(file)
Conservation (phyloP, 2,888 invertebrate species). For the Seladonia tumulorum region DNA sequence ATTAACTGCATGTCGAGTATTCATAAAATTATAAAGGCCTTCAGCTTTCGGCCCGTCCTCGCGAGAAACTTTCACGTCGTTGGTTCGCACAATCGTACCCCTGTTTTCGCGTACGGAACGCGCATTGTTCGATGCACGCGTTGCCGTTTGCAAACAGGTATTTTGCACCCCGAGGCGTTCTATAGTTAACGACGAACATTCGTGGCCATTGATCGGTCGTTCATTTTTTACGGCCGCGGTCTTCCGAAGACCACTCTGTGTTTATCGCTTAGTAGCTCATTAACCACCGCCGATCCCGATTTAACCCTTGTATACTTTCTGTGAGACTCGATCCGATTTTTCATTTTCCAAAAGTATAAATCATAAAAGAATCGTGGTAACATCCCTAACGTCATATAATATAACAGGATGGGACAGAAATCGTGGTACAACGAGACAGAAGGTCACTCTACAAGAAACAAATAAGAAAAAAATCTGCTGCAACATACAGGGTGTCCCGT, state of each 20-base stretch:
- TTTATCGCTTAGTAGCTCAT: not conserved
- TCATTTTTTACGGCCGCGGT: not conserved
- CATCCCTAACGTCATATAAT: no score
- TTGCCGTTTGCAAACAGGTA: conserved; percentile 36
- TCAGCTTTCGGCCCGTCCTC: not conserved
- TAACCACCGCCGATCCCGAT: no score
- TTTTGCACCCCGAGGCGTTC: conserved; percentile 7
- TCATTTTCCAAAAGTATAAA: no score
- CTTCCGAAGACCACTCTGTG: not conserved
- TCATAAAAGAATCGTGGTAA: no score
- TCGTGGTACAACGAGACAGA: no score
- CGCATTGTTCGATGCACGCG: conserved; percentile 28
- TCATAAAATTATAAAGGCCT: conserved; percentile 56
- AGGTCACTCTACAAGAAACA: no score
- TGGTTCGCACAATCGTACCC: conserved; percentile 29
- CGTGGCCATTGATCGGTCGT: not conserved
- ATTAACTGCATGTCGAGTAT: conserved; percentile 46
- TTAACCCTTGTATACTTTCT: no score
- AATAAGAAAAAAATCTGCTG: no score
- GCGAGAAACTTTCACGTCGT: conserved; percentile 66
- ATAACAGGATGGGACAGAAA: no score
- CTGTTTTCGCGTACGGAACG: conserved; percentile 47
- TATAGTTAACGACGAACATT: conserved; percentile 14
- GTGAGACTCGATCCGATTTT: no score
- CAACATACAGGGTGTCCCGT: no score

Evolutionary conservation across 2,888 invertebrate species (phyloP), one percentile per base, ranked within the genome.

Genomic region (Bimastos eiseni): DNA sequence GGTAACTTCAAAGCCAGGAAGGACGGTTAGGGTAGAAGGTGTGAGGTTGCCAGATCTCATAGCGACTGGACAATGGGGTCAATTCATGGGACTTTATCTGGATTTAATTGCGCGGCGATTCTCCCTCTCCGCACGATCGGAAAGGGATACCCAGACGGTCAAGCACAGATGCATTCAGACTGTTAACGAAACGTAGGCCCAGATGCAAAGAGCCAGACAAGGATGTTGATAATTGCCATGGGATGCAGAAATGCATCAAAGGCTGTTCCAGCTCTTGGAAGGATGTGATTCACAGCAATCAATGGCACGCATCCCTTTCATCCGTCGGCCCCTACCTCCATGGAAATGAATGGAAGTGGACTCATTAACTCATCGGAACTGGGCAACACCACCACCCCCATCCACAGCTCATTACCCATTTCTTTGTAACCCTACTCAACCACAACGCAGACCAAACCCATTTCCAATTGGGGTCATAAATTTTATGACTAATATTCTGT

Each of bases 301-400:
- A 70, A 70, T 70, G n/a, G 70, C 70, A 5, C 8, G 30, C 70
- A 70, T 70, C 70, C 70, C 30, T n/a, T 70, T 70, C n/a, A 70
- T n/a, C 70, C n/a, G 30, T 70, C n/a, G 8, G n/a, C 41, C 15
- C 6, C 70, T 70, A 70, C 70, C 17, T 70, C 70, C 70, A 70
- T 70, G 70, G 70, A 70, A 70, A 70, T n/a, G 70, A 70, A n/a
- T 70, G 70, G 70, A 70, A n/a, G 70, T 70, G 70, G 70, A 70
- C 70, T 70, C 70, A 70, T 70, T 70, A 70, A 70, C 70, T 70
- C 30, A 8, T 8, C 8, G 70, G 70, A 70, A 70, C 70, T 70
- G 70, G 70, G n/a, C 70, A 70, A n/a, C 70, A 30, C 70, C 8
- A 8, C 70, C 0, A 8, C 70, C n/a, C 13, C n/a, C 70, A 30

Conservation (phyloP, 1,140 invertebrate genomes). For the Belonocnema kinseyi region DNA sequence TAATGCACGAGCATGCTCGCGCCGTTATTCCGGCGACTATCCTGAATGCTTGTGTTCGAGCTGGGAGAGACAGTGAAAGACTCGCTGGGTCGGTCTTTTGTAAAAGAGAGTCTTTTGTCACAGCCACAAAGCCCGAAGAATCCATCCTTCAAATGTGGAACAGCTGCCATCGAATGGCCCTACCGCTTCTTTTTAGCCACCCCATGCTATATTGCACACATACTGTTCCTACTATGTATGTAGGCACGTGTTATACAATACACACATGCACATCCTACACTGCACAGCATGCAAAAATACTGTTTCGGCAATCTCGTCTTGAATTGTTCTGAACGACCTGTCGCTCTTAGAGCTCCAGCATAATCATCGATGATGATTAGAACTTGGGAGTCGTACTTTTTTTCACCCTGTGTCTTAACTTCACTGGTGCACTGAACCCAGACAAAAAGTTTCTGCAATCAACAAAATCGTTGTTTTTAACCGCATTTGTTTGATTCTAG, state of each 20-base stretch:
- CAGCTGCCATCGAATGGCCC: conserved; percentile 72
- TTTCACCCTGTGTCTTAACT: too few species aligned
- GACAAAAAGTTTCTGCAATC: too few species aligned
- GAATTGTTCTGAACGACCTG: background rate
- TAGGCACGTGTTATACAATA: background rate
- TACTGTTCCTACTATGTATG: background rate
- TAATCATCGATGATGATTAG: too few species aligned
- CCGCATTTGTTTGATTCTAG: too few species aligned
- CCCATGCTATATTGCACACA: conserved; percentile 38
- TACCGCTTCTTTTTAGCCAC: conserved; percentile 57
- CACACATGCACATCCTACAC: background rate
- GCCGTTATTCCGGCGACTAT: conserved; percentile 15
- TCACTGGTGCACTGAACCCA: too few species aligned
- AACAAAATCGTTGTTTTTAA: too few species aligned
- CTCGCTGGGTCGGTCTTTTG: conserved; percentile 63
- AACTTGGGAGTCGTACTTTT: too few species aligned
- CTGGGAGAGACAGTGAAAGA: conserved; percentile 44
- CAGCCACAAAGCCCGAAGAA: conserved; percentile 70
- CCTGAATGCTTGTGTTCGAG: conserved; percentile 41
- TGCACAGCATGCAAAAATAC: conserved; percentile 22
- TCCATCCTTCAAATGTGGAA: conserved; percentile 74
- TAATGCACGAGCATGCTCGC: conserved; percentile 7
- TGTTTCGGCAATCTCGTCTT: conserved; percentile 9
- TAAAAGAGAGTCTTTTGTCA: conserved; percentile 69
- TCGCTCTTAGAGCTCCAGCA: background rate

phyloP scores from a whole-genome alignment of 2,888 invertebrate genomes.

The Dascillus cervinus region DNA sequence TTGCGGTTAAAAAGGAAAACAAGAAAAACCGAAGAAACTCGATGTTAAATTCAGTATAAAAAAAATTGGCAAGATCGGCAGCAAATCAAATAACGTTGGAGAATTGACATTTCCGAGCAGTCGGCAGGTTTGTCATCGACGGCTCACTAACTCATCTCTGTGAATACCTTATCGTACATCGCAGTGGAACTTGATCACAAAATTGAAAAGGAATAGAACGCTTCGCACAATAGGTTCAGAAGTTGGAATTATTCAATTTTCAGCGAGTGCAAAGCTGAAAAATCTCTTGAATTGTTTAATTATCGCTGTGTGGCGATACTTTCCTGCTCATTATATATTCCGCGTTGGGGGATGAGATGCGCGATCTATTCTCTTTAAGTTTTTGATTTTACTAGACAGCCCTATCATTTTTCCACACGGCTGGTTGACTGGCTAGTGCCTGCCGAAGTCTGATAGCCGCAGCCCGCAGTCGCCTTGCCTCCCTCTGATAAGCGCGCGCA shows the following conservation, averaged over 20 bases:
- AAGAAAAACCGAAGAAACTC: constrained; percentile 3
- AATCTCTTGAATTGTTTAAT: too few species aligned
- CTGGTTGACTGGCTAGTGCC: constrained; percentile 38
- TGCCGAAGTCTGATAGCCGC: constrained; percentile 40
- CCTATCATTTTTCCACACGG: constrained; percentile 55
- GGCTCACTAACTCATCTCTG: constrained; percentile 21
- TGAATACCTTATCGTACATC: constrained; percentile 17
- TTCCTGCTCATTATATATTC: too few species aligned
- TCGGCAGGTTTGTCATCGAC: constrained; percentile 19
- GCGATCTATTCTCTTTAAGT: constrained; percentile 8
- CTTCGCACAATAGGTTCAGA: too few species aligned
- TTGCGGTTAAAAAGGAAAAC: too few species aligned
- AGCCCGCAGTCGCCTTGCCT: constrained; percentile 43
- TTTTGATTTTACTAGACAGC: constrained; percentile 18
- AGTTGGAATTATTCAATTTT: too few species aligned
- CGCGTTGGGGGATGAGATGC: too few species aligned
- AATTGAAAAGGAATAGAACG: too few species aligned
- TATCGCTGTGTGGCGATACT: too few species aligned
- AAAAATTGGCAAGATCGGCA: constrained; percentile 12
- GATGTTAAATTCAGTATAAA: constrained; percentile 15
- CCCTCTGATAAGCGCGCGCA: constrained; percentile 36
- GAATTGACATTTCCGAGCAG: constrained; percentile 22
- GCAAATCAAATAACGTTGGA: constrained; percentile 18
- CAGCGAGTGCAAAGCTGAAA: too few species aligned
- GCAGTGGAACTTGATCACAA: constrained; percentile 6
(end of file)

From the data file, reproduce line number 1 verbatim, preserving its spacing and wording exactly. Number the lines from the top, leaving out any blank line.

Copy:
Conservation (phyloP, 2,888 invertebrate species). For the Seladonia tumulorum region DNA sequence ATTAACTGCATGTCGAGTATTCATAAAATTATAAAGGCCTTCAGCTTTCGGCCCGTCCTCGCGAGAAACTTTCACGTCGTTGGTTCGCACAATCGTACCCCTGTTTTCGCGTACGGAACGCGCATTGTTCGATGCACGCGTTGCCGTTTGCAAACAGGTATTTTGCACCCCGAGGCGTTCTATAGTTAACGACGAACATTCGTGGCCATTGATCGGTCGTTCATTTTTTACGGCCGCGGTCTTCCGAAGACCACTCTGTGTTTATCGCTTAGTAGCTCATTAACCACCGCCGATCCCGATTTAACCCTTGTATACTTTCTGTGAGACTCGATCCGATTTTTCATTTTCCAAAAGTATAAATCATAAAAGAATCGTGGTAACATCCCTAACGTCATATAATATAACAGGATGGGACAGAAATCGTGGTACAACGAGACAGAAGGTCACTCTACAAGAAACAAATAAGAAAAAAATCTGCTGCAACATACAGGGTGTCCCGT, state of each 20-base stretch: